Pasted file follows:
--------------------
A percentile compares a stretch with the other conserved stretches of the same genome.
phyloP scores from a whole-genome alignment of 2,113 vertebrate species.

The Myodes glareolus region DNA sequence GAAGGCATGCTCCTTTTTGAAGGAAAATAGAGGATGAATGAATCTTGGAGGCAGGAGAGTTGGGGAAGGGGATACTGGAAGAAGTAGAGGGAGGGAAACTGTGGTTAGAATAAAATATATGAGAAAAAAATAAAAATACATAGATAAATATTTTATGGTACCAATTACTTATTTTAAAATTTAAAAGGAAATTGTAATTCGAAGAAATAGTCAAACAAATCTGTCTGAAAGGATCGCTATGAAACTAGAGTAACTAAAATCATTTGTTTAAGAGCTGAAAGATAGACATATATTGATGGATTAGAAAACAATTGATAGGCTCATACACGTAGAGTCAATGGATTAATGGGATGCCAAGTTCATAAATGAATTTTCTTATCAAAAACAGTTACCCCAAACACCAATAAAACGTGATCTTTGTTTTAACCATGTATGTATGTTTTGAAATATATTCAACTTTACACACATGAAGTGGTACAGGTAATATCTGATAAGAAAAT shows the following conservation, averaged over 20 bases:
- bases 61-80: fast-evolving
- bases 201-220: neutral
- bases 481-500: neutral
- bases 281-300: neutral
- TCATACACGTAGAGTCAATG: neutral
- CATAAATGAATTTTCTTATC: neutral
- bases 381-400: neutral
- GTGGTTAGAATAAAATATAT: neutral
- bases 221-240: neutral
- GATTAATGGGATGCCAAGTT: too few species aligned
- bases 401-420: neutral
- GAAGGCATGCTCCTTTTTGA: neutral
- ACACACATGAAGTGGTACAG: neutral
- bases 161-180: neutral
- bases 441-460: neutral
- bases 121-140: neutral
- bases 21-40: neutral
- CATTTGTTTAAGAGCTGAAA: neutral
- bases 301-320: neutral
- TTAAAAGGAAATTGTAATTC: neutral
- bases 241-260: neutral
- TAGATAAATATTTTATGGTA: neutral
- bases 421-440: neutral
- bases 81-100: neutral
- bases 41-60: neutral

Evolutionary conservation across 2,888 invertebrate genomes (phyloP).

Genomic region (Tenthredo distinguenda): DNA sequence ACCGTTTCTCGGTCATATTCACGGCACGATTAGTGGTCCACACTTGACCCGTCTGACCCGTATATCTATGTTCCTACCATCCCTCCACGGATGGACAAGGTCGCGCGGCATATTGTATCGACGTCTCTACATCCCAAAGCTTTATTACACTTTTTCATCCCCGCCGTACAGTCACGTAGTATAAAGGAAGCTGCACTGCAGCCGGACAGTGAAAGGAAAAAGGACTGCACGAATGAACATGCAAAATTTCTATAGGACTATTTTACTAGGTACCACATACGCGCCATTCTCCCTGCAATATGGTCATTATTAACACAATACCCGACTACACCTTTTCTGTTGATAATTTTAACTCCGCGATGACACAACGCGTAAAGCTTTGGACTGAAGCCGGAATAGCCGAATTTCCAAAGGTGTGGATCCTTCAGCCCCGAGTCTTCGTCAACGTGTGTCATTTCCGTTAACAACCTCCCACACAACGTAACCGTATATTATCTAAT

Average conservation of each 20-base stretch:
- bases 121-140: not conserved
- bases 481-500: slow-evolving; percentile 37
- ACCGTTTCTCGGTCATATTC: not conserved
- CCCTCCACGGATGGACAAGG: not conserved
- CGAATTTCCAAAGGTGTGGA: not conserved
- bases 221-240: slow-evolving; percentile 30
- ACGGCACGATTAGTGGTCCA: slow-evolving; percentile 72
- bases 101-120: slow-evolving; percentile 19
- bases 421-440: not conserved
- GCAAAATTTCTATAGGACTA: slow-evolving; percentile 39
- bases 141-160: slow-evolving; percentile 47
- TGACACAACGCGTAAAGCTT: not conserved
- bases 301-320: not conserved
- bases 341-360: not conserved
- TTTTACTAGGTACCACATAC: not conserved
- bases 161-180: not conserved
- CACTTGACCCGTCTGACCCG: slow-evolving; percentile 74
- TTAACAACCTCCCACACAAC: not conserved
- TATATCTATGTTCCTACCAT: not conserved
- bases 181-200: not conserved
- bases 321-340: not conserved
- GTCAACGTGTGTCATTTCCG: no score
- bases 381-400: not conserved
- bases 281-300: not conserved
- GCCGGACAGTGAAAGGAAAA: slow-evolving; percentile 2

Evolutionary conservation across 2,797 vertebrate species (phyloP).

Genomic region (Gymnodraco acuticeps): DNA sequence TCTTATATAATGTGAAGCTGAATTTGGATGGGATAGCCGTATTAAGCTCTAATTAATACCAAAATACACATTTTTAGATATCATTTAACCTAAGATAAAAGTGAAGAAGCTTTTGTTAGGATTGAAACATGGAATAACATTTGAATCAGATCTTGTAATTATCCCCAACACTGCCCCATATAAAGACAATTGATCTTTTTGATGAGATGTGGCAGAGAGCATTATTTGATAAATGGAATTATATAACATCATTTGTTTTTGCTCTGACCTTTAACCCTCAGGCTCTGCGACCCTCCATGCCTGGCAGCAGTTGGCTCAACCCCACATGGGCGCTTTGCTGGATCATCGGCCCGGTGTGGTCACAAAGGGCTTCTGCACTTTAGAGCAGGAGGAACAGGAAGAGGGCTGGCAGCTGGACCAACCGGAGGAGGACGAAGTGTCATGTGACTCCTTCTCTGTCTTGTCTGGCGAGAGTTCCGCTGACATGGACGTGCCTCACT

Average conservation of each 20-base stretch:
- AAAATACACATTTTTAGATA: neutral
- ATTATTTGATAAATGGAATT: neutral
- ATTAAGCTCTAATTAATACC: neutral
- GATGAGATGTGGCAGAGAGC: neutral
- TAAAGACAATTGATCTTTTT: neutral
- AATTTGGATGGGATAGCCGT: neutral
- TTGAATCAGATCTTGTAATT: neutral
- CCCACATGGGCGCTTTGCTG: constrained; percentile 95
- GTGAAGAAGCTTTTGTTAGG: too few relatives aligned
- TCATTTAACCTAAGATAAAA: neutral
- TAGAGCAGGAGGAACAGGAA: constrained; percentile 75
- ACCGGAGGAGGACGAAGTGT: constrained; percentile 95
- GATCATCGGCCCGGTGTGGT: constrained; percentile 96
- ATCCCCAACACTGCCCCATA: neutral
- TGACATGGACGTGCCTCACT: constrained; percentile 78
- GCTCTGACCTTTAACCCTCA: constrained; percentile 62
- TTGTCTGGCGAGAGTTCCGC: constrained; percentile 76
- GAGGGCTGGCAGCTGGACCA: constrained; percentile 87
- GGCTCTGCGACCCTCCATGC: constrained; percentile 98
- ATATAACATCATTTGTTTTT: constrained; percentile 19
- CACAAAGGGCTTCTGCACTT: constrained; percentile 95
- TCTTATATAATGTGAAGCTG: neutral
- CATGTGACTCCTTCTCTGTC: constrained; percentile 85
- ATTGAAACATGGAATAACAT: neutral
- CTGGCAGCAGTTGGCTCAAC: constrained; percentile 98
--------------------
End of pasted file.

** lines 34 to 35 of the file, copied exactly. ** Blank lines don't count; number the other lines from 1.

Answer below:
- ACCGTTTCTCGGTCATATTC: not conserved
- CCCTCCACGGATGGACAAGG: not conserved